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For many founders in startup land, startup accelerators are the best way to take their idea to the next level. Funding, mentorship, community value, potential clients and VCs introduction are just some of the advantages that one could enjoy. There are thousands of startup accelerators worldwide. Perhaps if you leave in a reasonably populated area you might have more than one option around you.

Although there are (too) many alternatives in the market, your startup might end up competing with other thousands of others out there trying to get that spot! You need to be sharp, focused and choose wisely.

There is no easy way to get accepted in a startup accelerator program. There is no shortcut. It just depends on too many factors. There are some steps, however, that you can take to increase chances to impress those in front of you and also, if accepted, make the most out of it.

These are 10 actionable steps for every startup founders to increase their odds to be accepted in a startup accelerator.

1. Research

The first, and perhaps, the most important thing you have to do to find the right accelerator program is research. You can’t be successful if you don’t know what you are applying for. Research carefully the following:

a) How many accelerators there are in your area or the area of interest

b) What is their focus (category specific or generic)

c) What past alumni or other people say about these programs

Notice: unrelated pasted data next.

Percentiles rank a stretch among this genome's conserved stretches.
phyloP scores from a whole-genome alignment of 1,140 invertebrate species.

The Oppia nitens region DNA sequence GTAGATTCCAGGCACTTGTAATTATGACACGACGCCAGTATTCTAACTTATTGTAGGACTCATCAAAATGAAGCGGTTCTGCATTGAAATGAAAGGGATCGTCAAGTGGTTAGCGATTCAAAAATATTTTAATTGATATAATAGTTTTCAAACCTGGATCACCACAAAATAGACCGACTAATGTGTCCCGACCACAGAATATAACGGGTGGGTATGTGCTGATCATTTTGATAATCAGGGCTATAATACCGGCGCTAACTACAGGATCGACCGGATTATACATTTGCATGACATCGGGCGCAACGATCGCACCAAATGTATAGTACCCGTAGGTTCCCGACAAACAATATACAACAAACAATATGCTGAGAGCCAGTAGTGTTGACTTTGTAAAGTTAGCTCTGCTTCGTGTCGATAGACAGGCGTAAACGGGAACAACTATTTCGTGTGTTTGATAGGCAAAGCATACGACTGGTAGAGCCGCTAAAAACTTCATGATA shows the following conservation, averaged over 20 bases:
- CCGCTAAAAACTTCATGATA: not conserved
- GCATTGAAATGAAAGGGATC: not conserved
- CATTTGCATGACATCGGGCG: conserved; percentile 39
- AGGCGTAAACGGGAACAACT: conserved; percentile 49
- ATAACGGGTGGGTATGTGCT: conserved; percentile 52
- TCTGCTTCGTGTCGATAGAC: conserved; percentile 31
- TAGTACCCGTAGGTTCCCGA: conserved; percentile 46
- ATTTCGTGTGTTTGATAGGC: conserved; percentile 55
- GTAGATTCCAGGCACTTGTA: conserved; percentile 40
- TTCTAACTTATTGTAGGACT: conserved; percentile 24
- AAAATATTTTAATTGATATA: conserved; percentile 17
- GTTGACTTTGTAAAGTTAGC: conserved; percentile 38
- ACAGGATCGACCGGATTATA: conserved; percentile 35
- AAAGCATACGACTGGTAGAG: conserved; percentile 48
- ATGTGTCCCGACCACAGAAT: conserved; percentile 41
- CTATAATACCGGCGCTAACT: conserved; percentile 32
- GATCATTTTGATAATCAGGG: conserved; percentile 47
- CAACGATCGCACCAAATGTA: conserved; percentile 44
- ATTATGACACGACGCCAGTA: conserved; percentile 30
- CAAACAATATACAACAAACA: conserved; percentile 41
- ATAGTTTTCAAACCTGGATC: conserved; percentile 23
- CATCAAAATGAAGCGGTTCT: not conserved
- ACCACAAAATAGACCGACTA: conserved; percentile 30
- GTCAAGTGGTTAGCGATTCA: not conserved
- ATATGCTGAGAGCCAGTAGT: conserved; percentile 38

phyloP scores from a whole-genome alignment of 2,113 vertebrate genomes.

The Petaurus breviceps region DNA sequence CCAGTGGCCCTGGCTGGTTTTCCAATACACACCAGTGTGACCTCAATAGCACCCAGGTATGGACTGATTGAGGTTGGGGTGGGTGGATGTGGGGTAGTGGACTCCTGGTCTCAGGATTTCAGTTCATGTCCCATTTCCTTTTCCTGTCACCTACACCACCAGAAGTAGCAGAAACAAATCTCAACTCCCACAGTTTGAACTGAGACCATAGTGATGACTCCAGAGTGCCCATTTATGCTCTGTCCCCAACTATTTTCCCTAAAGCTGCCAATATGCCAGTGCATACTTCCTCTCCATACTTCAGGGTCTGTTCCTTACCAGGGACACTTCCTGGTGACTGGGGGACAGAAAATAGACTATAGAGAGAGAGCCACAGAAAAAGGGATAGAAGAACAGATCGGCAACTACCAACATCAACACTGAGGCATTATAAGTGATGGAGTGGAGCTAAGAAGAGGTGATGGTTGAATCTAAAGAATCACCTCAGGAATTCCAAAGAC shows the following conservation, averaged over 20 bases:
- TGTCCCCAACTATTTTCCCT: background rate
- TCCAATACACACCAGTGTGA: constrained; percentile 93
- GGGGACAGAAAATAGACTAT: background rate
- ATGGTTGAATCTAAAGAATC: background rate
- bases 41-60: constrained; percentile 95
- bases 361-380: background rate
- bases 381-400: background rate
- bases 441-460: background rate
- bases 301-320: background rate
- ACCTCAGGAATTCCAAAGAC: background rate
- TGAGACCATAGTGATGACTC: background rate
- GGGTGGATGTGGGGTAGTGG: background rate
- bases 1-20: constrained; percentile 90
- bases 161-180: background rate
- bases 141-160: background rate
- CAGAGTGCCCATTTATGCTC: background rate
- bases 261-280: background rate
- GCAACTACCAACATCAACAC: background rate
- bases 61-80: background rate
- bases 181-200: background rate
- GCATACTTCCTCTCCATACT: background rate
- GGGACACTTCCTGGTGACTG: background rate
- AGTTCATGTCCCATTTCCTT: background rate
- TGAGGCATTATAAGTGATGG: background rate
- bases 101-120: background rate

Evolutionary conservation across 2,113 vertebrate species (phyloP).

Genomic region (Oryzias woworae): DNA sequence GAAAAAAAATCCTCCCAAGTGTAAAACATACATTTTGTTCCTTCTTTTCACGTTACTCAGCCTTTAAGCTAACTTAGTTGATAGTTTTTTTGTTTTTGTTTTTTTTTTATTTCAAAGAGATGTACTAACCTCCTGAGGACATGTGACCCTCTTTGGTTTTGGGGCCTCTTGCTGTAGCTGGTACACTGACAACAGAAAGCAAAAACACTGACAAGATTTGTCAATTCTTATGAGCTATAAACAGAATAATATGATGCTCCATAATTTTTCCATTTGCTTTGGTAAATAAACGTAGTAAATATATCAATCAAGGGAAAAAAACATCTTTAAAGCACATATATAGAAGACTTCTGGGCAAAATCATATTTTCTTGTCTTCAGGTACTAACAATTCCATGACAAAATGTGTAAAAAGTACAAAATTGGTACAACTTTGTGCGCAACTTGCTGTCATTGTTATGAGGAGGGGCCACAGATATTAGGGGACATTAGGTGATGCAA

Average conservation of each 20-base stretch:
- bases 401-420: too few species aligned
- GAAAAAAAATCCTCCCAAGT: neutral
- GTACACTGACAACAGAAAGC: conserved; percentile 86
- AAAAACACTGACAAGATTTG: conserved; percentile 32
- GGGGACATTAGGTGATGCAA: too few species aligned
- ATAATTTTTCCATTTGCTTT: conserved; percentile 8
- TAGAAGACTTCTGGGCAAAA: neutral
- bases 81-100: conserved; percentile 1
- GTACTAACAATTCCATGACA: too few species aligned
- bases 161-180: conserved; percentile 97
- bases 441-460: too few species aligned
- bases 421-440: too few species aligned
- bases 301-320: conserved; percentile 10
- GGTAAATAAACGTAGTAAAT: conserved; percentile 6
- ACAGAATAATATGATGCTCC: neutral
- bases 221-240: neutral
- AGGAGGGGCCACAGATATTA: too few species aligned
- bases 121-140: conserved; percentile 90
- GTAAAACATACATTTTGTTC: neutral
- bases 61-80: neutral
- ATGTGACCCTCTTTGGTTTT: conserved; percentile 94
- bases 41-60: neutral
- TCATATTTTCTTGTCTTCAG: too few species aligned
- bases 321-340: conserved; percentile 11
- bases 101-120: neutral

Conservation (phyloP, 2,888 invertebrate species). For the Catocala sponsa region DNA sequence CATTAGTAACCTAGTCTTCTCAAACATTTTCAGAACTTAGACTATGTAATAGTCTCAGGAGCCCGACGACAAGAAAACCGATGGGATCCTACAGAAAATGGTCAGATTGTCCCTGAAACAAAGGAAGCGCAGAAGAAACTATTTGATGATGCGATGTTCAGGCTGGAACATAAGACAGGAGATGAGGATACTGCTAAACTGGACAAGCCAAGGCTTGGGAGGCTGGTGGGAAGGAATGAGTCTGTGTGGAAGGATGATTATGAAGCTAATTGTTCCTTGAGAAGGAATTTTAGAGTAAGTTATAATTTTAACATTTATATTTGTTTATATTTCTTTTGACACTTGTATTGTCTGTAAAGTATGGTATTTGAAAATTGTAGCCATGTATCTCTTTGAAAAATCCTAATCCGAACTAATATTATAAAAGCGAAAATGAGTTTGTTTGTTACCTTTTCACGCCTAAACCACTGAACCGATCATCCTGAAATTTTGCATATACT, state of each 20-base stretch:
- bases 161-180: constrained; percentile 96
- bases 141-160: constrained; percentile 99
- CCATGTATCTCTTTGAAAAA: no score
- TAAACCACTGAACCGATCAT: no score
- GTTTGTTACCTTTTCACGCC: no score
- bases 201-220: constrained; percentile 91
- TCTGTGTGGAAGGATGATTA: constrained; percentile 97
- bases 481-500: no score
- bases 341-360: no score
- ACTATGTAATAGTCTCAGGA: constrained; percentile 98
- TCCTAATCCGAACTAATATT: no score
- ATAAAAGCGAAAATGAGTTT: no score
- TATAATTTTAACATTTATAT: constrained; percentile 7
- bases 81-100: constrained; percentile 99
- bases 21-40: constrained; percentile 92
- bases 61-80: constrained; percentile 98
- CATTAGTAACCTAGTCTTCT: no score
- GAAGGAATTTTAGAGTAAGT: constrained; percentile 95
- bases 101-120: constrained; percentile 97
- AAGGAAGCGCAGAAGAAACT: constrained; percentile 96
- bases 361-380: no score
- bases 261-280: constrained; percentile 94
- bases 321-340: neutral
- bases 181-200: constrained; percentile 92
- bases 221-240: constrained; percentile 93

There are different platforms that allows you to get information on accelerator programs and what they have to offer. The best, most likely, is AngelList. You can also have a look at our section on startup accelerators to find out past alumni reviews.

2. Get involved

This is a must-do for those looking to apply to startup accelerators nearby where they live. Get involved. Now! Most of accelerator programs organize either meet-up or office hours. Drop by and talk with people working there.

Getting involved before applying is the best way you have to understand what kind of people are behind the program and what experiences they have. It’s also interesting to meet current alumni and mentors, this might be an advantage when applying. If you get referred, as Parker Thompson from 500 Startups says, you have more opportunities to succeed. On top of that, knowing the mentors will also allow you to critically asses its quality.

3. Work on your application

All startup accelerators require you to apply online. Each accelerator program will ask you similar things: team members, background, traction, market, elevator pitch, and sometimes a video.

I find this last one to be quite challenging. Are you supposed to be serious about it or catch their attention? You need to find a good balance. Get help and ask around. Get feedback. However, don’t overlook on this simple step. Accelerator programs in the top league regards this as a very important part of their application process and might be used to just cut down poor applicants. You don’t obviously have to produce a professional video; but you can work on its content.

It’s important to start the application in early days and dedicate to it some time. Before submitting it, check it again and again, make sure everything is perfect, no typos or inconsistencies. Don’t apply the last day!